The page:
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Maggie Nelson reads work on identity, freedom

Maggie Nelson reads work on identity, freedom


Author and poet Maggie Nelson spoke to about 200 people in Frick Fine Arts Auditorium Thursday night. John Hamilton | Visual Editor



Amanda Reed
/ Assistant News Editor

February 24, 2017

In a rare reading for the established poet and essayist, Maggie Nelson chose to share an unfinished piece of writing with the audience gathered in Frick Fine Arts Auditorium Thursday night.

The nameless piece revolved broadly around freedom and touched on politics, identity and race — but largely discluded all of Nelson’s familiar poetic and autobiographical touches, focusing more on incorporating quotes from other writers, philosophers and critics.

“I really don’t want to bore you,” Nelson said in between reading “The Argonauts” and the new work, which drew laughs from the audience.

The assembled students, faculty and members of the Pittsburgh community filled the house, seeming anything but bored as they listened to the award-winning poet and nonfiction author read as part of this year’s Pittsburgh Contemporary Writers Series.

The series brings notable writers to Pitt’s main campus every year. George Saunders, Gay Talese, Richard Ford and John Edgar Wideman have all passed through the program to give readings.

This year’s lineup includes poet Ada Limón, novelist Amy Bloom, journalist and National Book Award winner Ta-Nehisi Coates and author Edwidge Danticat.

In an assured, breathy tone, she began the reading with a section from “The Argonauts,” a 2015 memoir outlining her and partner artist Harry Dodge’s attempts to start a family. The passage focused on the couple’s changing bodies: hers due to imminent pregnancy and Dodge’s to top surgery and testosterone.

Nelson often interjects her narrative with shockingly frank, often sexual, scenes.

“Different things are exposing for different people,” she said in response to whether she feels “naked” in front of an audience that’s read about her sex life. She doesn’t see her openness as shameful but said “the culture has let [her] know that people feel differently.”

Dawn Lundy Martin, a professor of English at Pitt and co-director of the Center of African American Poetry and Poetics, brought up the current importance of “The Argonauts,” considering the Trump Administration’s recent reversal on transgender protections under Title IX. Nelson’s partner, Dodge, is female-to-male trans, and the novella explores queer parenting and gender identity.

“‘The Argonauts’ is a crucial part of our current political moment,” Lundy-Martin said when introducing Nelson before she took the stage.

“The Argonauts” won the 2015 National Book Critics Circle Award in Criticism and was New York Times bestseller. Nelson also authored “The Red Parts: Autobiography of a Trial,” “The Art of Cruelty: A Reckoning,” “Bluets” and “Jane: A Murder” — all of which were provided by the University Store on Fifth and were on sale Thursday at Frick.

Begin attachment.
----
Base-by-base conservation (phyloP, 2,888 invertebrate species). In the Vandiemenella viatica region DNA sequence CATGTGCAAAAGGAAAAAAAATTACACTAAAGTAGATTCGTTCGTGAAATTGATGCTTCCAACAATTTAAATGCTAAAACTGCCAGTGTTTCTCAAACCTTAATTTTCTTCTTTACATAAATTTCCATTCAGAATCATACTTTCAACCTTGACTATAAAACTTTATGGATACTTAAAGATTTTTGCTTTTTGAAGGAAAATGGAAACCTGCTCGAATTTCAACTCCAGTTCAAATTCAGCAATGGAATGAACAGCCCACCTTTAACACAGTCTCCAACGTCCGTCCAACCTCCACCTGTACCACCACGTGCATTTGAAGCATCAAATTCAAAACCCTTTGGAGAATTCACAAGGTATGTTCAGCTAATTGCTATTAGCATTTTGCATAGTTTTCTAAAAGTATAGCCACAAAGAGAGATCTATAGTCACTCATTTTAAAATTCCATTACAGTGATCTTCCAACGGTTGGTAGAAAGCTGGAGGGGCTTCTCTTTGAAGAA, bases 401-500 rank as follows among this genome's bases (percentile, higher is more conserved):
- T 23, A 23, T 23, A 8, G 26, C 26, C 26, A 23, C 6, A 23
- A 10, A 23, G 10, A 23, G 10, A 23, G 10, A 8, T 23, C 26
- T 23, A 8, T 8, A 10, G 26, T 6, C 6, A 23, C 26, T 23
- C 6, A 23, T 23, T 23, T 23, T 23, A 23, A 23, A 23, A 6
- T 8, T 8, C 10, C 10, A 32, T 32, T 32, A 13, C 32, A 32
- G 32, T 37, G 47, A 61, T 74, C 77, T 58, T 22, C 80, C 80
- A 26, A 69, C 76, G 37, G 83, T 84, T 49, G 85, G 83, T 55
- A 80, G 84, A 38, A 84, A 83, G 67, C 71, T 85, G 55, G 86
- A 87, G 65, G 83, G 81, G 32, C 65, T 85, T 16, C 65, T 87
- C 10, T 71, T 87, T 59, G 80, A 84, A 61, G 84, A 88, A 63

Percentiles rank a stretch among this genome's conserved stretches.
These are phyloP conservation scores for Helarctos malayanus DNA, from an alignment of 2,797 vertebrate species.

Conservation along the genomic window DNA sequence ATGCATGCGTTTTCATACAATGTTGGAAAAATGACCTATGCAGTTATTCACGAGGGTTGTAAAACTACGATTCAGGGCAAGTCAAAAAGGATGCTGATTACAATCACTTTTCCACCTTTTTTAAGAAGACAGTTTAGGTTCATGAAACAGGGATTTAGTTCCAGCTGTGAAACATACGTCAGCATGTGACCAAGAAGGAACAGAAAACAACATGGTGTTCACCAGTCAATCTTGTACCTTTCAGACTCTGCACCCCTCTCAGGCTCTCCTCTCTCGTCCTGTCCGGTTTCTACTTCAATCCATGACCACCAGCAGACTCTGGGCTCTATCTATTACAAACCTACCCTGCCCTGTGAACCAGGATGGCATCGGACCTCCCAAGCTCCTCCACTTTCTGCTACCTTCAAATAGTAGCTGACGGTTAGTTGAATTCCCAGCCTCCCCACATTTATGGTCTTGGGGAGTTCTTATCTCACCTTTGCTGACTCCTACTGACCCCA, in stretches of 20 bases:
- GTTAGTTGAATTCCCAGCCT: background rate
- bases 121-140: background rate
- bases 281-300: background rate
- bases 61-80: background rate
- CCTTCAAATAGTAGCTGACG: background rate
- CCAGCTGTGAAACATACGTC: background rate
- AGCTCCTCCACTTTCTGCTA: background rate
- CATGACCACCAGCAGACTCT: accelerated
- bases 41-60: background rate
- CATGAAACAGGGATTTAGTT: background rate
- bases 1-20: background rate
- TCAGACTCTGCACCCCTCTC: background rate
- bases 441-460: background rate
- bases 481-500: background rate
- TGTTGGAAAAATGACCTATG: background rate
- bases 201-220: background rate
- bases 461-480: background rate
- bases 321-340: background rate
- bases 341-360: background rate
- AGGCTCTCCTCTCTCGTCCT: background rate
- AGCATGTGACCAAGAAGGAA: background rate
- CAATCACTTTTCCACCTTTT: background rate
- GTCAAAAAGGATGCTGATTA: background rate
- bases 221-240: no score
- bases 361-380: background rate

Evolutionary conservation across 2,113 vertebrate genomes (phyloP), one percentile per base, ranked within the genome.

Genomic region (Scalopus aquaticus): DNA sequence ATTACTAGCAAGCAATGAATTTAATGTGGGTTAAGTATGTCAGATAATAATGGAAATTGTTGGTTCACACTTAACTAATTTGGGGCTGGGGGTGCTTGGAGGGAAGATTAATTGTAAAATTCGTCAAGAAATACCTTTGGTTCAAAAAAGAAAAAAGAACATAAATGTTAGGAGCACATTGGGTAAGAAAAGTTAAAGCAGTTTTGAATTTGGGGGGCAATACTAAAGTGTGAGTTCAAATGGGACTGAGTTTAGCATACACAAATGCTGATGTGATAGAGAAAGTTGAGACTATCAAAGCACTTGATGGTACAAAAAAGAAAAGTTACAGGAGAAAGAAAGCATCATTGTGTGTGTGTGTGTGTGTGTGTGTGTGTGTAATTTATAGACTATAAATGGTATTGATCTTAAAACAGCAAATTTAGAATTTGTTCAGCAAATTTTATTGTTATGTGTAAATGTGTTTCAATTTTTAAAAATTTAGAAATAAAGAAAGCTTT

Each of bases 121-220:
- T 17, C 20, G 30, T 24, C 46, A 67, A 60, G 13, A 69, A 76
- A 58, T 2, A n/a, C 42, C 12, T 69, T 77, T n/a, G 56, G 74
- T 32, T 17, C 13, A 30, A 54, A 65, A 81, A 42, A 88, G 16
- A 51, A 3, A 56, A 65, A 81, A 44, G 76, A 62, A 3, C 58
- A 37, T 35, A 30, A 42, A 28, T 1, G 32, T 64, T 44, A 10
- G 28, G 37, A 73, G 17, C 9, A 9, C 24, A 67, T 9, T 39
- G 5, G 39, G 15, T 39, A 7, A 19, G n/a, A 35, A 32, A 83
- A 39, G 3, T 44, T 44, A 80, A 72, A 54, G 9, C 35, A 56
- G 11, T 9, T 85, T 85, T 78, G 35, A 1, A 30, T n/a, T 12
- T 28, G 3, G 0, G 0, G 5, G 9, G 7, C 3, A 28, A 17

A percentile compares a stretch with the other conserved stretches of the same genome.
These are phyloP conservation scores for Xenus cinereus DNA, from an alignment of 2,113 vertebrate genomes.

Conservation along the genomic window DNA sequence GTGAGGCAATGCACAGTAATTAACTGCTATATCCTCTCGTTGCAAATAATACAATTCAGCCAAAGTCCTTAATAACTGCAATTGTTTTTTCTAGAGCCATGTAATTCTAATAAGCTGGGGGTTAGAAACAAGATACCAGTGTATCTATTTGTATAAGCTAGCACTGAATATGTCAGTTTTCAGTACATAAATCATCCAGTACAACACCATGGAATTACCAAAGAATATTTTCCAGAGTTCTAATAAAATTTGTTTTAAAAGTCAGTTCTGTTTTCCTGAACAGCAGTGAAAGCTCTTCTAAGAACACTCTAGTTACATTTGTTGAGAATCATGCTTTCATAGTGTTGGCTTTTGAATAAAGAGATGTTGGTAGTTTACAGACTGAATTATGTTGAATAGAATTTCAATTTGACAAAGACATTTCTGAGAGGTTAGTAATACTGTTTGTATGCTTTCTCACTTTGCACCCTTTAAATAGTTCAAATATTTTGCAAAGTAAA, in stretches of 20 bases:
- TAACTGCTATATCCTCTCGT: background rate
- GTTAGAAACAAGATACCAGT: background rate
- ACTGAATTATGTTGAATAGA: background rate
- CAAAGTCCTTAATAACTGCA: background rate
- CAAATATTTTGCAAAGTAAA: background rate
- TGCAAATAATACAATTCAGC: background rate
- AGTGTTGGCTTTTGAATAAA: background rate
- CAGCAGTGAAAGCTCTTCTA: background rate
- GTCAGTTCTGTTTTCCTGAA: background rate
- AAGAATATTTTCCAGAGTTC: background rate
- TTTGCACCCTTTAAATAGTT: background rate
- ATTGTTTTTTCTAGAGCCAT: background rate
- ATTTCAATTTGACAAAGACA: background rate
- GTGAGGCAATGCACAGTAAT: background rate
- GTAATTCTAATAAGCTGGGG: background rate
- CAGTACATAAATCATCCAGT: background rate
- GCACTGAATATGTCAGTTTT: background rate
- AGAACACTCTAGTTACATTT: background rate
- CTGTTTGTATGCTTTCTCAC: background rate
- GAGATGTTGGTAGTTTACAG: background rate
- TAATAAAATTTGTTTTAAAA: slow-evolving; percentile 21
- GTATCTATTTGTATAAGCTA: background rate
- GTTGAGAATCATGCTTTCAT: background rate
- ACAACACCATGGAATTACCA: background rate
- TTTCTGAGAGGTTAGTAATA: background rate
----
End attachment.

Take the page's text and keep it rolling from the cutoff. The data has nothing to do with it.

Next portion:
Before the reading, Nelson hosted a question and answer session in room 501 of the Cathedral of Learning at 4 p.m., which also featured a book signing. She offered more time for questions following the evening reading in Frick for those who could not attend the afternoon session.

Many of the students in the audience, including senior Daniel Lampmann, attended the Nelson reading as part of class. Lampmann, a communication major and creative writing minor, went to the event as part of his Readings in Contemporary Nonfiction class.

Although he’s attended other PCWS readings in the past, he was set on attending Nelson’s in particular to see how the lyric prose translated from page to real life.

“We’re required to go to a reading, and I had read the book class and wanted to hear how it was intended to be read,” he said.

Brittany Whoric, 25 and from East Liberty, graduated in 2013 but first read “Bluets” — a poetic work that centers on all the possible meanings and feelings associated with the color blue — when she was a student in Jeff Oaks’ “Autobiography and Creative Impulse” class.

Whoric was interested in Nelson’s concentration on gender and violence, prevalent in many of her novels, and decided to come back to hear Nelson read.

“When you write things down, it can make the feeling more real,” Nelson said when asked about grappling with historical violence.

Whoric echoed Lundy Martin’s earlier sentiment that Nelson is a writer like no other.

“She defies a genre and is an author who writes in her own voice,” Whoric said.

Whoric, who has attended PCWS readings in the past, said this year’s lineup is particularly impressive and reflects the changing atmosphere of writing in Pittsburgh and at the University itself.

“Roxane Gay is coming [on March 6], and I think that, on top of everyone who is coming to town, these events show that Pittsburgh is becoming more of a writer’s city,” she said.

The next PCWS event, which is on March 20, will feature Ta-Nehisi Coates, author of “Between the World and Me” and a national correspondent to the Atlantic, who will speak in the Assembly Room at 7 p.m.

A previous version of this story said one the the passages Maggie Nelson read from “The Argonauts” was about an in vitro fertilization procedure — this is not the method of assisted reproduction Nelson describes in her book. Additionally, Harry Dodge is not a female to male trans person, as previously reported, and does not refer to to his surgery as gender reassignment. These changes have been made to the online version of the story. The Pitt News regrets these errors.

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